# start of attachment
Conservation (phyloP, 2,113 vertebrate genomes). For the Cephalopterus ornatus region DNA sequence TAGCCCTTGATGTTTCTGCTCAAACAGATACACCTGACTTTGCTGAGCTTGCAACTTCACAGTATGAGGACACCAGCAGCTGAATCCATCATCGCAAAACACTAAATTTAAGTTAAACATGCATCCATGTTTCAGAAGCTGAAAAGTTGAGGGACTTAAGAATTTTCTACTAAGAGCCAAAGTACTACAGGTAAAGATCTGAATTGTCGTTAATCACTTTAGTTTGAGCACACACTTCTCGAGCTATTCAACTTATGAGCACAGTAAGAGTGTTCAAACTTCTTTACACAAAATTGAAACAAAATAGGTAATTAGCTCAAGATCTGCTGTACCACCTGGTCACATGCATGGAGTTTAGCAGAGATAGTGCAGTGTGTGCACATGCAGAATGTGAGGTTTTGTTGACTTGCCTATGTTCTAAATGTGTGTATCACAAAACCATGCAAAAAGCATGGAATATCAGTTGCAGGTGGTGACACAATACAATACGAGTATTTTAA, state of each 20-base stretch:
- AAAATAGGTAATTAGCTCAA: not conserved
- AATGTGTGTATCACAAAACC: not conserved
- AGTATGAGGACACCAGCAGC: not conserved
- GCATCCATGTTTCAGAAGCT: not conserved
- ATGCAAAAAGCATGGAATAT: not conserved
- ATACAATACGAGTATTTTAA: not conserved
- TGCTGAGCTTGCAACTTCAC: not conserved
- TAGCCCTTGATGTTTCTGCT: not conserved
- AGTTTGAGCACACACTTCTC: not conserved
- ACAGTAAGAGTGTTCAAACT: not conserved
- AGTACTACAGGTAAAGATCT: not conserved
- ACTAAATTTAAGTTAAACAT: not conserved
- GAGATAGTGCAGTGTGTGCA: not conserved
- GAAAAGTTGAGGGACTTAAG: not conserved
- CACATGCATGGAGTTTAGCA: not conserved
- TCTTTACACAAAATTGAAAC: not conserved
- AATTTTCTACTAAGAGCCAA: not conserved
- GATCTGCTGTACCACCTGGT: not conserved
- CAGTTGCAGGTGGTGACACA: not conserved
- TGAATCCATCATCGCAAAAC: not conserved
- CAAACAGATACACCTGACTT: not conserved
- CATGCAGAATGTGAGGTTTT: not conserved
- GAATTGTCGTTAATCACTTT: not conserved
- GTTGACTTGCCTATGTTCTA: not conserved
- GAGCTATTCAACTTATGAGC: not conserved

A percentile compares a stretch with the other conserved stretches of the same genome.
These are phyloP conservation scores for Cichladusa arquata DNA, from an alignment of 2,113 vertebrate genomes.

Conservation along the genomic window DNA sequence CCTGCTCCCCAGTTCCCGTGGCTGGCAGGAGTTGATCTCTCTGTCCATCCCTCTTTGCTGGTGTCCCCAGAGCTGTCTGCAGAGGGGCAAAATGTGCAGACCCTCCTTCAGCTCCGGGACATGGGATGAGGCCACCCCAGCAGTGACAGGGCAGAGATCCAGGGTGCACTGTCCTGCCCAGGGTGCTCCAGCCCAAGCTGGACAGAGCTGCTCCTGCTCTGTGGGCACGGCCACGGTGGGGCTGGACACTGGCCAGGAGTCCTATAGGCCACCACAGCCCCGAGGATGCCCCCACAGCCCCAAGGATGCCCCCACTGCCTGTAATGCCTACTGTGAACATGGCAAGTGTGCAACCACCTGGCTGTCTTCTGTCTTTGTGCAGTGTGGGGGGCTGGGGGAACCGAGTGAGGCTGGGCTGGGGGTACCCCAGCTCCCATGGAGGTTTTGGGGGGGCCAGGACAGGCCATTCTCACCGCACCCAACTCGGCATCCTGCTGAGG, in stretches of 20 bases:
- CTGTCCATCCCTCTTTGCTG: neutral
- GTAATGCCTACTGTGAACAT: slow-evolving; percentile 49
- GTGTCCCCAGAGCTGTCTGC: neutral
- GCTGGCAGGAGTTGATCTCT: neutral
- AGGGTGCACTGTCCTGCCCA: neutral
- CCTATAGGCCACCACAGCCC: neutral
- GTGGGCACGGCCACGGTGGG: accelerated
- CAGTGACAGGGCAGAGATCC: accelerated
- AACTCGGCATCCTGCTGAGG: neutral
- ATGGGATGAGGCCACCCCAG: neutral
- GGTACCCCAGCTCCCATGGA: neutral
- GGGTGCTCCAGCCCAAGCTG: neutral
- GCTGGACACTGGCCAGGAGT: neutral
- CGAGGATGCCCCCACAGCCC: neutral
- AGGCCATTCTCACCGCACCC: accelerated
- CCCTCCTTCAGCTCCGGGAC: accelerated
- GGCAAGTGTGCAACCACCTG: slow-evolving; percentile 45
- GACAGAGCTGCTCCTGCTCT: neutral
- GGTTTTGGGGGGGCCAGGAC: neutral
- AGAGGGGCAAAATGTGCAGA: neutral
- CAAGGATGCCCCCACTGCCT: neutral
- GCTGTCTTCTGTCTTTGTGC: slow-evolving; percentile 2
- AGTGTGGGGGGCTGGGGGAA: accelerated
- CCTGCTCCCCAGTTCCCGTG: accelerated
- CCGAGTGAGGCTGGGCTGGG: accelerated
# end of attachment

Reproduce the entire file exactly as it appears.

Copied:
Conservation (phyloP, 2,113 vertebrate genomes). For the Cephalopterus ornatus region DNA sequence TAGCCCTTGATGTTTCTGCTCAAACAGATACACCTGACTTTGCTGAGCTTGCAACTTCACAGTATGAGGACACCAGCAGCTGAATCCATCATCGCAAAACACTAAATTTAAGTTAAACATGCATCCATGTTTCAGAAGCTGAAAAGTTGAGGGACTTAAGAATTTTCTACTAAGAGCCAAAGTACTACAGGTAAAGATCTGAATTGTCGTTAATCACTTTAGTTTGAGCACACACTTCTCGAGCTATTCAACTTATGAGCACAGTAAGAGTGTTCAAACTTCTTTACACAAAATTGAAACAAAATAGGTAATTAGCTCAAGATCTGCTGTACCACCTGGTCACATGCATGGAGTTTAGCAGAGATAGTGCAGTGTGTGCACATGCAGAATGTGAGGTTTTGTTGACTTGCCTATGTTCTAAATGTGTGTATCACAAAACCATGCAAAAAGCATGGAATATCAGTTGCAGGTGGTGACACAATACAATACGAGTATTTTAA, state of each 20-base stretch:
- AAAATAGGTAATTAGCTCAA: not conserved
- AATGTGTGTATCACAAAACC: not conserved
- AGTATGAGGACACCAGCAGC: not conserved
- GCATCCATGTTTCAGAAGCT: not conserved
- ATGCAAAAAGCATGGAATAT: not conserved
- ATACAATACGAGTATTTTAA: not conserved
- TGCTGAGCTTGCAACTTCAC: not conserved
- TAGCCCTTGATGTTTCTGCT: not conserved
- AGTTTGAGCACACACTTCTC: not conserved
- ACAGTAAGAGTGTTCAAACT: not conserved
- AGTACTACAGGTAAAGATCT: not conserved
- ACTAAATTTAAGTTAAACAT: not conserved
- GAGATAGTGCAGTGTGTGCA: not conserved
- GAAAAGTTGAGGGACTTAAG: not conserved
- CACATGCATGGAGTTTAGCA: not conserved
- TCTTTACACAAAATTGAAAC: not conserved
- AATTTTCTACTAAGAGCCAA: not conserved
- GATCTGCTGTACCACCTGGT: not conserved
- CAGTTGCAGGTGGTGACACA: not conserved
- TGAATCCATCATCGCAAAAC: not conserved
- CAAACAGATACACCTGACTT: not conserved
- CATGCAGAATGTGAGGTTTT: not conserved
- GAATTGTCGTTAATCACTTT: not conserved
- GTTGACTTGCCTATGTTCTA: not conserved
- GAGCTATTCAACTTATGAGC: not conserved

A percentile compares a stretch with the other conserved stretches of the same genome.
These are phyloP conservation scores for Cichladusa arquata DNA, from an alignment of 2,113 vertebrate genomes.

Conservation along the genomic window DNA sequence CCTGCTCCCCAGTTCCCGTGGCTGGCAGGAGTTGATCTCTCTGTCCATCCCTCTTTGCTGGTGTCCCCAGAGCTGTCTGCAGAGGGGCAAAATGTGCAGACCCTCCTTCAGCTCCGGGACATGGGATGAGGCCACCCCAGCAGTGACAGGGCAGAGATCCAGGGTGCACTGTCCTGCCCAGGGTGCTCCAGCCCAAGCTGGACAGAGCTGCTCCTGCTCTGTGGGCACGGCCACGGTGGGGCTGGACACTGGCCAGGAGTCCTATAGGCCACCACAGCCCCGAGGATGCCCCCACAGCCCCAAGGATGCCCCCACTGCCTGTAATGCCTACTGTGAACATGGCAAGTGTGCAACCACCTGGCTGTCTTCTGTCTTTGTGCAGTGTGGGGGGCTGGGGGAACCGAGTGAGGCTGGGCTGGGGGTACCCCAGCTCCCATGGAGGTTTTGGGGGGGCCAGGACAGGCCATTCTCACCGCACCCAACTCGGCATCCTGCTGAGG, in stretches of 20 bases:
- CTGTCCATCCCTCTTTGCTG: neutral
- GTAATGCCTACTGTGAACAT: slow-evolving; percentile 49
- GTGTCCCCAGAGCTGTCTGC: neutral
- GCTGGCAGGAGTTGATCTCT: neutral
- AGGGTGCACTGTCCTGCCCA: neutral
- CCTATAGGCCACCACAGCCC: neutral
- GTGGGCACGGCCACGGTGGG: accelerated
- CAGTGACAGGGCAGAGATCC: accelerated
- AACTCGGCATCCTGCTGAGG: neutral
- ATGGGATGAGGCCACCCCAG: neutral
- GGTACCCCAGCTCCCATGGA: neutral
- GGGTGCTCCAGCCCAAGCTG: neutral
- GCTGGACACTGGCCAGGAGT: neutral
- CGAGGATGCCCCCACAGCCC: neutral
- AGGCCATTCTCACCGCACCC: accelerated
- CCCTCCTTCAGCTCCGGGAC: accelerated
- GGCAAGTGTGCAACCACCTG: slow-evolving; percentile 45
- GACAGAGCTGCTCCTGCTCT: neutral
- GGTTTTGGGGGGGCCAGGAC: neutral
- AGAGGGGCAAAATGTGCAGA: neutral
- CAAGGATGCCCCCACTGCCT: neutral
- GCTGTCTTCTGTCTTTGTGC: slow-evolving; percentile 2
- AGTGTGGGGGGCTGGGGGAA: accelerated
- CCTGCTCCCCAGTTCCCGTG: accelerated
- CCGAGTGAGGCTGGGCTGGG: accelerated